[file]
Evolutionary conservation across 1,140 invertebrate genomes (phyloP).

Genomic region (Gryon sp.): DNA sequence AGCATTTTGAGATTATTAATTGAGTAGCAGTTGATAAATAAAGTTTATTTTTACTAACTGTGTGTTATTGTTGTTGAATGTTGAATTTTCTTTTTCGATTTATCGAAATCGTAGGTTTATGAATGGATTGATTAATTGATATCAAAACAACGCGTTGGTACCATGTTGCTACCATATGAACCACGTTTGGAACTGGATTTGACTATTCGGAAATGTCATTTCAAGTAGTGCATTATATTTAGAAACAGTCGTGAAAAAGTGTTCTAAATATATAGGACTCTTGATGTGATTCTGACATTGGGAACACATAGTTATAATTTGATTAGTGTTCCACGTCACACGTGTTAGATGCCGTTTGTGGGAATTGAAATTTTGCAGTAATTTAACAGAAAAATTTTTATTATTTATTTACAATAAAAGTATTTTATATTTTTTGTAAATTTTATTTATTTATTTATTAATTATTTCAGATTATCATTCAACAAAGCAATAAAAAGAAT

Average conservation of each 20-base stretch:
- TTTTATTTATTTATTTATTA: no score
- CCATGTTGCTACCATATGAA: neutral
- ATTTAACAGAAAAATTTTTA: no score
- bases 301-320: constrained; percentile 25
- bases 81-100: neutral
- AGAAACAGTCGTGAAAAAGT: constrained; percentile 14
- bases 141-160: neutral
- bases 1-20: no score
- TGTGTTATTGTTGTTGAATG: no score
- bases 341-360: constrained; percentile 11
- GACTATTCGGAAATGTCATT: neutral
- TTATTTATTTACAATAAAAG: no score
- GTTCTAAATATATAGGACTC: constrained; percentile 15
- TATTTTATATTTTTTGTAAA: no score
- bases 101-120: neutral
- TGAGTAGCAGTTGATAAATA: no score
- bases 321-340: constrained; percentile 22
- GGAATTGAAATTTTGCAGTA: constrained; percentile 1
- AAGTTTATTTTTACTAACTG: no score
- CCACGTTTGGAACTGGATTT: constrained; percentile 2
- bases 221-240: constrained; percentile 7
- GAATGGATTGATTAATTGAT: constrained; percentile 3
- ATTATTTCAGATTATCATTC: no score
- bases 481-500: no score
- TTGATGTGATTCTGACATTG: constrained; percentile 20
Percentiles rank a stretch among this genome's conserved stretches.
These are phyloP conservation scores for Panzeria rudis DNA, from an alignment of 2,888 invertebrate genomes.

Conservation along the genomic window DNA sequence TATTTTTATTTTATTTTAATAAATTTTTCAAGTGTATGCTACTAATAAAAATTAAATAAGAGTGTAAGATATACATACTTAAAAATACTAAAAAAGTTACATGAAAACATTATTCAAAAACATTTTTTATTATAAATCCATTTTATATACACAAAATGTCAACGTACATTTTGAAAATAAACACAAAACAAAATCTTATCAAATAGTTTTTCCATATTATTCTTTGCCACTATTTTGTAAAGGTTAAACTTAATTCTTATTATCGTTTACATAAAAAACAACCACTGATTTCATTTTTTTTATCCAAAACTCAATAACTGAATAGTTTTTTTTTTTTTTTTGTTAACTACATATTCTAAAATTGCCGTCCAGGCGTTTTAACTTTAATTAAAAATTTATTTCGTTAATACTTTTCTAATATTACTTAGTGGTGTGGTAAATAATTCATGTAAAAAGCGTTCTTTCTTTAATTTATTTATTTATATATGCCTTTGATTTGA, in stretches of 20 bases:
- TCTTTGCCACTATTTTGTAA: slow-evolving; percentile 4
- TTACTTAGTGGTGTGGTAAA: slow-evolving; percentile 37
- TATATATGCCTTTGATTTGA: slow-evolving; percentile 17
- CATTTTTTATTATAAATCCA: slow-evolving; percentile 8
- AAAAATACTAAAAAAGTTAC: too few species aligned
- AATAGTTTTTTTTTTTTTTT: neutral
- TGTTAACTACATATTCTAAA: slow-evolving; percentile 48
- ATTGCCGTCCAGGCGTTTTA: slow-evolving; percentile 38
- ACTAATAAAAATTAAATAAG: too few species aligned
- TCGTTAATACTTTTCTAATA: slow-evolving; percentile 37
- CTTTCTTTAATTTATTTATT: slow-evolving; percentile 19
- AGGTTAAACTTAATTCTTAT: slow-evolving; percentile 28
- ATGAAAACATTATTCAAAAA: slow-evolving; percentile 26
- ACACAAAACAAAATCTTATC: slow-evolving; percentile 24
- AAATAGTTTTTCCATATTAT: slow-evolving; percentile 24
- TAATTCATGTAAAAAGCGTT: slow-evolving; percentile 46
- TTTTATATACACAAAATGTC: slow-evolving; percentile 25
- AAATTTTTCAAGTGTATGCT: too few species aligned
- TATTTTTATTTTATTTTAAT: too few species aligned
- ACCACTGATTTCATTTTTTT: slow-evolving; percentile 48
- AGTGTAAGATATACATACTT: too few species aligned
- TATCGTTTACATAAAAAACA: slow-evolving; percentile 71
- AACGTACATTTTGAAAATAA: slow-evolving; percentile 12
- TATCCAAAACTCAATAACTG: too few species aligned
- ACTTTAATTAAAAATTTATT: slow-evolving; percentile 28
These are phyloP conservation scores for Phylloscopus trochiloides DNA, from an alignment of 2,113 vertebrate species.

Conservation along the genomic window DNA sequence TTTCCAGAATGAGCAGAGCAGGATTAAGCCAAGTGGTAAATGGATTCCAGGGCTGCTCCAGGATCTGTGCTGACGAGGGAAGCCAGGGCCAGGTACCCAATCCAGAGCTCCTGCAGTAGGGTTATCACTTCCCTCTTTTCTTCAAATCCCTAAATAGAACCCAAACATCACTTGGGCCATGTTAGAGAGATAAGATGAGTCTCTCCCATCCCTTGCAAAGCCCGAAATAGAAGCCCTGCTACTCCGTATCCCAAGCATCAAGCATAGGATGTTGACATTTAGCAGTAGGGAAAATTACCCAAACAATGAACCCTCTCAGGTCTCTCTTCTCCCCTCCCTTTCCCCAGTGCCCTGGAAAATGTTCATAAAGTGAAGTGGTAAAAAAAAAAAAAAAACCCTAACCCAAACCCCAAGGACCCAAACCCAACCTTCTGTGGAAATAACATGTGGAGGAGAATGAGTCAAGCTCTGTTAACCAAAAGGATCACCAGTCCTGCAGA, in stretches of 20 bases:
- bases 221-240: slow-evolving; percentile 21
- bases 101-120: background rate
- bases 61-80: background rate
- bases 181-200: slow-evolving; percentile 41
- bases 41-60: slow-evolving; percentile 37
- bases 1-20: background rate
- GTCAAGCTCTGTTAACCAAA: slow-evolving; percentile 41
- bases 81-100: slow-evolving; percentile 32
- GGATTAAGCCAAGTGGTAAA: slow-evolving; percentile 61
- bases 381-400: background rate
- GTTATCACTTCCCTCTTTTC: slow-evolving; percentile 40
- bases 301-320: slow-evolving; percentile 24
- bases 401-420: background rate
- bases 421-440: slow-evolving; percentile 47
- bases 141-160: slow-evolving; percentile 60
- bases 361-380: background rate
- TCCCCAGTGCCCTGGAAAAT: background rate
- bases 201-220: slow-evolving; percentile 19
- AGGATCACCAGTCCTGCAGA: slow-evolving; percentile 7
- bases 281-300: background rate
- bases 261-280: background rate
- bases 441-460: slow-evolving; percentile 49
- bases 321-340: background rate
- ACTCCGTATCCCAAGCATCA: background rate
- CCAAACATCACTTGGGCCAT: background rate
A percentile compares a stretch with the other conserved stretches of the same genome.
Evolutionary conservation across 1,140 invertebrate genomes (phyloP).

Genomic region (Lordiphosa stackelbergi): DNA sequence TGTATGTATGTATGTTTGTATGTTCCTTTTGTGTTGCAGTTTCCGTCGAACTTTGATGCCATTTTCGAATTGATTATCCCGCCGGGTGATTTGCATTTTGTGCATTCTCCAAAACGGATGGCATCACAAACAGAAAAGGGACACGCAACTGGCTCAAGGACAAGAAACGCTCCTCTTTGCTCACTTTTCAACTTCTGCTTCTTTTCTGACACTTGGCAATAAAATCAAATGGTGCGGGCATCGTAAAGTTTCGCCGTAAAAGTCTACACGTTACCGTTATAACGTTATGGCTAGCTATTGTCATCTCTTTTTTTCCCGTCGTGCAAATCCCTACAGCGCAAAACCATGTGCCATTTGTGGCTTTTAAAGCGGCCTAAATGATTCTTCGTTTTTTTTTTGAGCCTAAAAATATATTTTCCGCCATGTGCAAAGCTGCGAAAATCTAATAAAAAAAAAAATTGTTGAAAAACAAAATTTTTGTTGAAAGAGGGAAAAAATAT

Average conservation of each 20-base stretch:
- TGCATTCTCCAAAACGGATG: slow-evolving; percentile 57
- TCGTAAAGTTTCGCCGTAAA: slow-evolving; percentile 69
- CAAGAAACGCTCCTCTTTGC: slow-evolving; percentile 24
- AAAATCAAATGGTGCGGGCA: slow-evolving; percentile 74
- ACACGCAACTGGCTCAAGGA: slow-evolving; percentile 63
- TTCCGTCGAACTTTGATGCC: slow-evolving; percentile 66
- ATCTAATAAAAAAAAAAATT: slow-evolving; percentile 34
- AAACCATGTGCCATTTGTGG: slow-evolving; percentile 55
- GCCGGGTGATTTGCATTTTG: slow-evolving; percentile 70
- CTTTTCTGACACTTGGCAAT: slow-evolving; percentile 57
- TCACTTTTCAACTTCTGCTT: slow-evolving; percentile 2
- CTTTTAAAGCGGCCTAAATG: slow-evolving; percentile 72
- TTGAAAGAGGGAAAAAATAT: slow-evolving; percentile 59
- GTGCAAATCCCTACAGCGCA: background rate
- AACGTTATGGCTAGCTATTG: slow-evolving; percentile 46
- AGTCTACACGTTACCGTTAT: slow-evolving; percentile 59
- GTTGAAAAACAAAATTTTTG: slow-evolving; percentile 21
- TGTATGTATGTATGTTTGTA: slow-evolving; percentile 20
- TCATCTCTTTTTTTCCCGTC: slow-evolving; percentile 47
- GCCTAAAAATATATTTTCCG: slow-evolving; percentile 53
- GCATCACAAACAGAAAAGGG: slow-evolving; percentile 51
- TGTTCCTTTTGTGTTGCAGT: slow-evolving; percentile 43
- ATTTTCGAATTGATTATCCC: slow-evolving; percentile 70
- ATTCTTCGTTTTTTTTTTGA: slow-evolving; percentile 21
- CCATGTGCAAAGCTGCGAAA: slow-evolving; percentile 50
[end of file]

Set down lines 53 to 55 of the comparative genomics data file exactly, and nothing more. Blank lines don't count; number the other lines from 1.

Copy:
- TATCGTTTACATAAAAAACA: slow-evolving; percentile 71
- AACGTACATTTTGAAAATAA: slow-evolving; percentile 12
- TATCCAAAACTCAATAACTG: too few species aligned